This is an excerpt from the eight-week Jesus, Continued Bible Study co-written by me and J. D. Greear. For more information on the books and video, click here.

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“Ressentiment” – The Danger That Destroys Your Hope

Nov 10, 2015 | Trevin Wax


The greatest challenge facing Christians in North America today is not external. It is not an action by the Supreme Court, or the threat of losing tax exemption, or the political and financial pressures to compromise basic Christian ethics.

It’s an internal challenge – the temptation to see yourself as part of a persecuted minority that finds its identity in being wronged.

What Is Ressentiment?

This is the challenge of ressentiment—the Nietzschean concept warned about by James Davison Hunter. According to Hunter, ressentiment is

“. . . grounded in a narrative of injury or, at least, perceived injury; a strong belief that one has been or is being wronged. The root of this is the sense of entitlement a group holds. Over time, the perceived injustice becomes central to the person’s and the group’s identity.”

You can see ressentiment on display in the discourse surrounding some of our most pressing political debates, from the LGBT community, to gun rights advocates, to ongoing discussions on race relations. You can see the same approach among many Christians, who form organizations and set up media outlets to solidify support and rally the base around the protection of rights or the opposition of all kinds of injustices  – some real and some perceived.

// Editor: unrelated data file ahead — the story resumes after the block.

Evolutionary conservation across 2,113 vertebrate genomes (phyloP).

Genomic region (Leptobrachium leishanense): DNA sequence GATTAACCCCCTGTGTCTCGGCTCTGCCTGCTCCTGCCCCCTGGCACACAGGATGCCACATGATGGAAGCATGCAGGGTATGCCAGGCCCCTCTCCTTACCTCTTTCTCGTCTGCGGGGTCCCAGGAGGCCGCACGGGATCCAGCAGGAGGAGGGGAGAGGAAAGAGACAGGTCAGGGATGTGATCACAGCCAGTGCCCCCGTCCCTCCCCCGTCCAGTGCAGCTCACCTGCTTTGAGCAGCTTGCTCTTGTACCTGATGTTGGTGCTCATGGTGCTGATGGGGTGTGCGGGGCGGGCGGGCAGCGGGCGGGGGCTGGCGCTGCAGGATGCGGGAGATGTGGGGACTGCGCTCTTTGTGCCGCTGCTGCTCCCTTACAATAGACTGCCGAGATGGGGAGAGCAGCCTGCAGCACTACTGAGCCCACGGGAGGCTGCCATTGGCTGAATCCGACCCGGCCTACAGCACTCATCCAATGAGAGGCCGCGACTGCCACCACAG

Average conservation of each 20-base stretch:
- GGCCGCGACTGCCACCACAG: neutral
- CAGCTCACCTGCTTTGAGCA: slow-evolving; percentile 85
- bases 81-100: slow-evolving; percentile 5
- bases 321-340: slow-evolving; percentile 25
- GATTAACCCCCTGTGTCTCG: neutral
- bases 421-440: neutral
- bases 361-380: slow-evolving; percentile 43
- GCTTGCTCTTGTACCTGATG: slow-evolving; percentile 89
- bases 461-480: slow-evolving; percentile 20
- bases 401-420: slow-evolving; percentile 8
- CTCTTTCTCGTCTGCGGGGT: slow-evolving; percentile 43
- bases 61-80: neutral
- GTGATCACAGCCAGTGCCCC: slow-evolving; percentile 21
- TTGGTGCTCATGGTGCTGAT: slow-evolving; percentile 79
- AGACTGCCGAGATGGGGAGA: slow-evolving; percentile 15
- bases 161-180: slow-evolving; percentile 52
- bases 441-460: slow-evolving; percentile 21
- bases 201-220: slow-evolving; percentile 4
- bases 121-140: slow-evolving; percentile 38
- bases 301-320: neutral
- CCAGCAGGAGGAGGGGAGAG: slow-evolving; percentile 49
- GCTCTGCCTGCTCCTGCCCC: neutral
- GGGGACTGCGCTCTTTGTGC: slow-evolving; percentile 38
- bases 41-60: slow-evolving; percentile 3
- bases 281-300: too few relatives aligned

Please note that some of these injustices are real. There are legitimate grievances expressed by the LGBT community. I have spoken out on the real and enduring issues raised by African American brothers and sisters. We do well to recognize recent infringements on the religious rights of Christians who do not affirm same-sex marriage.

So, do not misunderstand me. I am not saying that there is no injury against these groups. Nor am I equating these grievances. There are indeed issues of injustice, some more pronounced than others.

But ressentiment goes beyond recognizing and opposing injustice. Ressentiment is when the community thrives on its sense of being injured. The group rallies around its identity in being wronged.

Betraying Your Christian Hope

The political landscape in North America is heavily influenced on rights, wrongs, and a mindset of entitlement. Too often, Christians have fallen into, what Hunter describes as, a “discourse of negation”—a strategy for cultivating solidarity around a group that is afraid of further injury or that needs to mobilize against the newest threat.